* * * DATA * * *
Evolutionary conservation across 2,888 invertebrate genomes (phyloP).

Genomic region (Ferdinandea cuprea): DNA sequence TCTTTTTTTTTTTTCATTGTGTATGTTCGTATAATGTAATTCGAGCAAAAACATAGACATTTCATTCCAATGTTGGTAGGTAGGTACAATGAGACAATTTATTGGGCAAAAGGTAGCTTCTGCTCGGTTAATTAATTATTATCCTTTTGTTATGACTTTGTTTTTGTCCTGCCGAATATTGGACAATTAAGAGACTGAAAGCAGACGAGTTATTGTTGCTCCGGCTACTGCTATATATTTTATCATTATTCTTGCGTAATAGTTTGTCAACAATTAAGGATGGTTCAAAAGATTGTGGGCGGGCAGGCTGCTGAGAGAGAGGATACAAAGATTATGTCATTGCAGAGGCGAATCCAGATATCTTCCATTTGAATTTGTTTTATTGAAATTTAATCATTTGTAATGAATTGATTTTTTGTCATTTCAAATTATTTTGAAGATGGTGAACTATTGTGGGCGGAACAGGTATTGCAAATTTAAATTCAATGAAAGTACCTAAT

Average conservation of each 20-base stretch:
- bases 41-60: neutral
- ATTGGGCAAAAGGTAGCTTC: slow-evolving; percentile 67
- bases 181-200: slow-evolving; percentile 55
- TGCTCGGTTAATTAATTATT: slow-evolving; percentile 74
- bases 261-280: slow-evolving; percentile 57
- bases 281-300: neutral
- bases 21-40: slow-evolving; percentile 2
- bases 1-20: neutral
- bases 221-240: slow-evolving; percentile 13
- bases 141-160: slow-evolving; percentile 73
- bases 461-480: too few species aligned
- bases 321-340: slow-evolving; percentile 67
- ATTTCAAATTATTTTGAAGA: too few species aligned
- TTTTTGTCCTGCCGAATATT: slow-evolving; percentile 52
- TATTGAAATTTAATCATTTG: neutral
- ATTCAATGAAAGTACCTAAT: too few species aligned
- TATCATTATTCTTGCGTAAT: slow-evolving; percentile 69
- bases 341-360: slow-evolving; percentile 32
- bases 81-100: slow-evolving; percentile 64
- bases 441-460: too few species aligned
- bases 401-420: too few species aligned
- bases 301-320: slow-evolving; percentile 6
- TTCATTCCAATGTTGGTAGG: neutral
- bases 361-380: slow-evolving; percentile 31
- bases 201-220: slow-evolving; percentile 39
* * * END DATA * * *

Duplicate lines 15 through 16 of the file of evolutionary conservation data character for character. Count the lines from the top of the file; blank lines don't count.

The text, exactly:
- bases 321-340: slow-evolving; percentile 67
- ATTTCAAATTATTTTGAAGA: too few species aligned